Local councils that vote to reduce the Local Property Tax will find it harder to get extra funding from Government, according to the Finance Minister.
Thousands of homeowners are facing increased tax bills after Cabinet signed off on a number of changes to the system.
The changes will see properties built since 2013 charged for the first time and thousands of others facing increased bills when their homes are revalued in November.
Around one-third of homeowners will see their bills increasing by at least €100.
Since the tax was introduced, city and county councils have had the power to increase or reduce the rate in their area by up to 15%.
On The Hard Shoulder this evening, the Finance Minister Paschal Donohoe said any council that does so could struggle to access additional funding from Government should they need it.
“I can absolutely understand and respect the right of local councillors to make reductions in Local Property Tax (LPT),” he said.
“They can do that up to 15%. That is their right; it is an essential part of local government that that ability is there. The majority of local authorities across the country either have left LPT unchanged or they have increased it by 15%.
“So, it is actually only a very small number of councils across the country that have used their discretion to reduce LPT.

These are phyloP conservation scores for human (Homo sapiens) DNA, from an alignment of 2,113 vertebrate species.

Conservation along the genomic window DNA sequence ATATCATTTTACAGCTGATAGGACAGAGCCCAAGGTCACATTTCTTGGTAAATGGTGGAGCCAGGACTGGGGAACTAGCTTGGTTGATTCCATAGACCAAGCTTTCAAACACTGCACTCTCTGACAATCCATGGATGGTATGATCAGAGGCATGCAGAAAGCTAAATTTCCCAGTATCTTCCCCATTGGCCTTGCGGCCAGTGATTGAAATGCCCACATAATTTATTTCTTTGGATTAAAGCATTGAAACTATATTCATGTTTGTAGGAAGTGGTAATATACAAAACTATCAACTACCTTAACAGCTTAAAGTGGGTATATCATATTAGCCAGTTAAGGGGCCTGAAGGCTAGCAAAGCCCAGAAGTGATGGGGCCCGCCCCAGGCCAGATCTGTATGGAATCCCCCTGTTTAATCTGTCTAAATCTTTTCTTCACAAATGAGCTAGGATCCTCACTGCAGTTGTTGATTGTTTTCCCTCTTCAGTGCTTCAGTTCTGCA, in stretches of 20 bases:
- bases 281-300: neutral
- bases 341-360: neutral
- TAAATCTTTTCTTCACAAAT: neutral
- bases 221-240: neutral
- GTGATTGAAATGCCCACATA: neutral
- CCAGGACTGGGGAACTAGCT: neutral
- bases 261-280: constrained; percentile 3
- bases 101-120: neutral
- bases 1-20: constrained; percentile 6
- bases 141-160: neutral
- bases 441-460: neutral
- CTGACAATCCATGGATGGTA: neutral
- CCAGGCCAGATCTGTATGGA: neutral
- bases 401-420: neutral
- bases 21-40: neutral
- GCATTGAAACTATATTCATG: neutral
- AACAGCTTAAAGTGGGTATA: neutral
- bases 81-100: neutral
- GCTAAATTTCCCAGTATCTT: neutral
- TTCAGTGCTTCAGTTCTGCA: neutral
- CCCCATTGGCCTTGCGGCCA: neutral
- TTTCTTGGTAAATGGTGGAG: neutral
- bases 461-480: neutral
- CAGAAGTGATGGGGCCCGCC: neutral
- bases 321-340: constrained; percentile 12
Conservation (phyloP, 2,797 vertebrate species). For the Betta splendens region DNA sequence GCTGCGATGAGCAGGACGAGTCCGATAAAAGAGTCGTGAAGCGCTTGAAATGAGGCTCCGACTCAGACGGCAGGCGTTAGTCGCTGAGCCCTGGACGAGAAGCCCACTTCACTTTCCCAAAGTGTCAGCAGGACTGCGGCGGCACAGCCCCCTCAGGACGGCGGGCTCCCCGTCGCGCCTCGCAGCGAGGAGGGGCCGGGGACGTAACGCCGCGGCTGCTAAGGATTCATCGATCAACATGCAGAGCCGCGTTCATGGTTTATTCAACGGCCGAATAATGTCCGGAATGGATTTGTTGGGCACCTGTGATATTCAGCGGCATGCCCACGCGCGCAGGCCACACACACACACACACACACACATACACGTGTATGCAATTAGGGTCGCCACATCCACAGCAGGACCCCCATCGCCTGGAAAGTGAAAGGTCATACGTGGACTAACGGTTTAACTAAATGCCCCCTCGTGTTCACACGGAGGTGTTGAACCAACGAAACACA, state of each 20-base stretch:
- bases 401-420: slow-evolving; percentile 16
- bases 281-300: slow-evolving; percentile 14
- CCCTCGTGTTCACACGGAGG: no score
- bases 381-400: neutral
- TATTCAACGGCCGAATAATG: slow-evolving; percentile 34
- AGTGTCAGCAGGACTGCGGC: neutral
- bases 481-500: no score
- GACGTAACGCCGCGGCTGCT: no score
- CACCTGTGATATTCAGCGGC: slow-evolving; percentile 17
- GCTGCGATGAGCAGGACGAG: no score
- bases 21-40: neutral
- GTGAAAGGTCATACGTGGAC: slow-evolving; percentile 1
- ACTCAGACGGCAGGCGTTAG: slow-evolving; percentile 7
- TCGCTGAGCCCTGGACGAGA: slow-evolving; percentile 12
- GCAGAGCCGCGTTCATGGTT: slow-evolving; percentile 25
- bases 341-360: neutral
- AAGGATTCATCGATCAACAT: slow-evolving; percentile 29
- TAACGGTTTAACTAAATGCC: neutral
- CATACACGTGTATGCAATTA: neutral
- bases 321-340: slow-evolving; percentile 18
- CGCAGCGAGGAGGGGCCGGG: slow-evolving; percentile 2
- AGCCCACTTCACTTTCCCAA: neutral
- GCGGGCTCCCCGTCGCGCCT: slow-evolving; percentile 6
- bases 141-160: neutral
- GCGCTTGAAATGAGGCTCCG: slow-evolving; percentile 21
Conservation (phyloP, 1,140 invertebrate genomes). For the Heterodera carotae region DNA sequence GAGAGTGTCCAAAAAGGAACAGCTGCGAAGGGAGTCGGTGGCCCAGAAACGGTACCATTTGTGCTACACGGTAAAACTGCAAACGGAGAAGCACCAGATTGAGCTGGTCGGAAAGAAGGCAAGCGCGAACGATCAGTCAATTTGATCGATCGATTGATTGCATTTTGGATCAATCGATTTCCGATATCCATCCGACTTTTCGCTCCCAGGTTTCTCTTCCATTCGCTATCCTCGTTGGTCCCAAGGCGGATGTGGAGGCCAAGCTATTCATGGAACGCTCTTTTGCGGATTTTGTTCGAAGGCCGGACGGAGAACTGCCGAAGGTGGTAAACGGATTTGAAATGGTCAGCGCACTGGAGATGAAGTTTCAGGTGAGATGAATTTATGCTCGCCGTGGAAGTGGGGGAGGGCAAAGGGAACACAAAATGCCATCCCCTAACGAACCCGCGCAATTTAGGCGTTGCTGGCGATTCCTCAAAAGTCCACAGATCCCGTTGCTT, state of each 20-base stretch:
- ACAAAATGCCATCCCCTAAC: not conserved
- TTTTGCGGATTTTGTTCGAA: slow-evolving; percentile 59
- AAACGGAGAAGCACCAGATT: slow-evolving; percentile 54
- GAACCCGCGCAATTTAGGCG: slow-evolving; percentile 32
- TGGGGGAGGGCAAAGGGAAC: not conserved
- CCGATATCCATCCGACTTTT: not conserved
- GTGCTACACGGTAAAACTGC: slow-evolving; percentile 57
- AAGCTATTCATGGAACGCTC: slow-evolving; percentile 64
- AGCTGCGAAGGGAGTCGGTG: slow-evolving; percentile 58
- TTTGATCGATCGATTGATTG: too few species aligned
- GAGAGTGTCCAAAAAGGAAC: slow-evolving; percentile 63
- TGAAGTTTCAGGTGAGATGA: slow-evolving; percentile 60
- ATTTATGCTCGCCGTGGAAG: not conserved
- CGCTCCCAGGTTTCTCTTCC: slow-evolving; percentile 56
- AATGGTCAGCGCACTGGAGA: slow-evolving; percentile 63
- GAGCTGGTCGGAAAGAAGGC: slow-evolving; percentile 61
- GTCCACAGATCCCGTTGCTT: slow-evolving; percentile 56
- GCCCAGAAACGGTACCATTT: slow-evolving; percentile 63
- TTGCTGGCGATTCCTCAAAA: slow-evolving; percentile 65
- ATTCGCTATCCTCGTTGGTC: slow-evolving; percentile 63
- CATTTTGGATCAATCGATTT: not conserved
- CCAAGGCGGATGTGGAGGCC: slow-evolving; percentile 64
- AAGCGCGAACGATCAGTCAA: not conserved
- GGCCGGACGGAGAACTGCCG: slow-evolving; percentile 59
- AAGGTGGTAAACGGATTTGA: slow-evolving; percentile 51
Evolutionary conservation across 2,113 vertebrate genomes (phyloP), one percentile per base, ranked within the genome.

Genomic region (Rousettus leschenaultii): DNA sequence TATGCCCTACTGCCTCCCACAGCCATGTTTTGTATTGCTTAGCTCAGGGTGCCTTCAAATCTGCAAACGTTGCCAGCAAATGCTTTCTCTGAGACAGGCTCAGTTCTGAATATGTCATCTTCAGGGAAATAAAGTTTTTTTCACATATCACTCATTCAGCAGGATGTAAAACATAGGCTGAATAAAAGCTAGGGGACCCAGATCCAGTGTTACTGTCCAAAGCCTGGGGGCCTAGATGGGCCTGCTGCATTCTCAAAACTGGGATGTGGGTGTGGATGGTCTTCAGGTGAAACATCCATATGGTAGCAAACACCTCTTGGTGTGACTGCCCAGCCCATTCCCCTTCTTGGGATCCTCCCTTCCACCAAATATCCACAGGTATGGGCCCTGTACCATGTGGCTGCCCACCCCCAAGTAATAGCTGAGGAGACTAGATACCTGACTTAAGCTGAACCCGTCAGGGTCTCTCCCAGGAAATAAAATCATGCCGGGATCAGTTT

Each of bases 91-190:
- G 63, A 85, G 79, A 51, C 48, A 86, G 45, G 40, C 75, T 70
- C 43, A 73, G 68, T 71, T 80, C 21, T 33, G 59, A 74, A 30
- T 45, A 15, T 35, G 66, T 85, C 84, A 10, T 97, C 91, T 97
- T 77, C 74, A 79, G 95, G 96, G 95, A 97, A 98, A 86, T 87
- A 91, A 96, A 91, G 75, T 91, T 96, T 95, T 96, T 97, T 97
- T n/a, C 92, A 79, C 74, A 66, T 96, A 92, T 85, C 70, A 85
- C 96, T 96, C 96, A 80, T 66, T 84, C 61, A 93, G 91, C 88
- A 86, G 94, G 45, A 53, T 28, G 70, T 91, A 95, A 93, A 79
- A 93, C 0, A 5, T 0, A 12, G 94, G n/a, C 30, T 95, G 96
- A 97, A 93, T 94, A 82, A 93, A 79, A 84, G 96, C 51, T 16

“But for those small numbers of ones that have reduced LPT, I do think they need to be conscious then that their case for engaging with Government later on in the year looking for more money is weakened if they have made the decision to reduce a tax they are able to control.”
Dublin City Council is one of a number of local authorities that has voted for a reduced rate of LPT every year since the tax was introduced in 2013.
Last September, councillors did so again despite a warning from Council Chief Executive Owen Keegan that a 30% increase was needed to help plug a €39 million hole in the council’s finances.
Fine Gael, Fianna Fáil and Sinn Féin joined independents in voting for the latest reduction.
Minister Donohoe defended his Fine Gael colleague's decision, noting that they are “looking to play their part in making the tax bill, when it comes in, which for many is a big bill, as affordable as possible.”
“Every local authority is absolutely right to have the power to do that and if Dublin City Council or any other local authority decides they want to cut that LPT bill, I respect their right to do so,” he said.
“But of course then, if they come back to Government later on in the year saying they need more money for particular priorities the question is going to be put to them then as to why the LPT bill was cut.”
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